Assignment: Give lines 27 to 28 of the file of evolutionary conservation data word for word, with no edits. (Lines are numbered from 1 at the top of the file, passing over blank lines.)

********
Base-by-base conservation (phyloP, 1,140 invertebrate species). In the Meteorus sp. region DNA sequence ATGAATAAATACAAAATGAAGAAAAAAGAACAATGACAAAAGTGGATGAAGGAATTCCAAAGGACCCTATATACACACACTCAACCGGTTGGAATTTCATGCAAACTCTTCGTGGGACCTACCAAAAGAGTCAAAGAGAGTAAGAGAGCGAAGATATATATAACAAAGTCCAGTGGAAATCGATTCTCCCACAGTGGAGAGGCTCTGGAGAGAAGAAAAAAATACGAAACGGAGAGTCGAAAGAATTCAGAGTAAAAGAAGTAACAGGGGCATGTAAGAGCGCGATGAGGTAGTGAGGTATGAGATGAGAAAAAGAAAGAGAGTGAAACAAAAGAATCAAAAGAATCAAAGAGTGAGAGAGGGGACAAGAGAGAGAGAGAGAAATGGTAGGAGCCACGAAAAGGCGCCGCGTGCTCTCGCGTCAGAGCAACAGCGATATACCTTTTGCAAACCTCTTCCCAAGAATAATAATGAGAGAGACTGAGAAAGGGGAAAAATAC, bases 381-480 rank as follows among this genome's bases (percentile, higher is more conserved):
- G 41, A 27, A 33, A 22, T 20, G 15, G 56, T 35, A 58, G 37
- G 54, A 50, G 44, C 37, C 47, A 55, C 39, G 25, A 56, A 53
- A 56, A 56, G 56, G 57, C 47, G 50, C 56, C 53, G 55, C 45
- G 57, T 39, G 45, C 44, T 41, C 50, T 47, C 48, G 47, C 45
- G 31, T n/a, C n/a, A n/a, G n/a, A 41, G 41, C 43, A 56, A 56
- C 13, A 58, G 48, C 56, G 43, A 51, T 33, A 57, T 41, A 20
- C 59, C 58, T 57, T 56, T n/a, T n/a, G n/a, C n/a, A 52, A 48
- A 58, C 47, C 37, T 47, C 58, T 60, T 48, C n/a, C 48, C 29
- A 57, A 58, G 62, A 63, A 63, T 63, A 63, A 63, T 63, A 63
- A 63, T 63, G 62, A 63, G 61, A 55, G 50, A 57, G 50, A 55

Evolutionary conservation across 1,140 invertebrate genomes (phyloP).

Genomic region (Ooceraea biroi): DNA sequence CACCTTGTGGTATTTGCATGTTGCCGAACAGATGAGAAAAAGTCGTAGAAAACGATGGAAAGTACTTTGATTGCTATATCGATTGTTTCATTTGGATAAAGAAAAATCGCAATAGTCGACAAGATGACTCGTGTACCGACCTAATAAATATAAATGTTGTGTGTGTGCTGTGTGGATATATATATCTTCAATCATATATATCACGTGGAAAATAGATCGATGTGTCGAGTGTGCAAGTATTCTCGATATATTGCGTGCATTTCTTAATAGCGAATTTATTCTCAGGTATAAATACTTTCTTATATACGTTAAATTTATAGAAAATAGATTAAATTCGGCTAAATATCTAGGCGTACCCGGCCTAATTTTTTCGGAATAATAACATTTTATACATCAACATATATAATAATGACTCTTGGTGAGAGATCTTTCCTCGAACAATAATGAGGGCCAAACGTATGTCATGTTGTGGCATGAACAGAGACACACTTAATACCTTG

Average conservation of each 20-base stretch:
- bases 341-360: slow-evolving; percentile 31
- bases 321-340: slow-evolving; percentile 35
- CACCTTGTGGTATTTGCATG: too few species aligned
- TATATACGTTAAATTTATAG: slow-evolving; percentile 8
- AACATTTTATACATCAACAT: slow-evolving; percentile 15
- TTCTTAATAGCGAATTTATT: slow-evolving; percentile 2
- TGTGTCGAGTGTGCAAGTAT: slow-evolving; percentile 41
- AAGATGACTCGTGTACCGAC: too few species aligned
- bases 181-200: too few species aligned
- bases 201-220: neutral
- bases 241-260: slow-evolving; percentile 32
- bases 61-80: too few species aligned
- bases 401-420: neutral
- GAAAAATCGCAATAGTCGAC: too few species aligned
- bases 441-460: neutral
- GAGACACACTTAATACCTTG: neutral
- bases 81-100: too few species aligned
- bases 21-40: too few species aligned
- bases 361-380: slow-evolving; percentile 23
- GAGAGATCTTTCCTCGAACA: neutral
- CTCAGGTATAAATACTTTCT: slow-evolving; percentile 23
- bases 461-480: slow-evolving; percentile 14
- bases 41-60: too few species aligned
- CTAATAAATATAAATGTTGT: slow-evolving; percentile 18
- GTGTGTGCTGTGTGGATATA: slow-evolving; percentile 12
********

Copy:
- bases 401-420: neutral
- GAAAAATCGCAATAGTCGAC: too few species aligned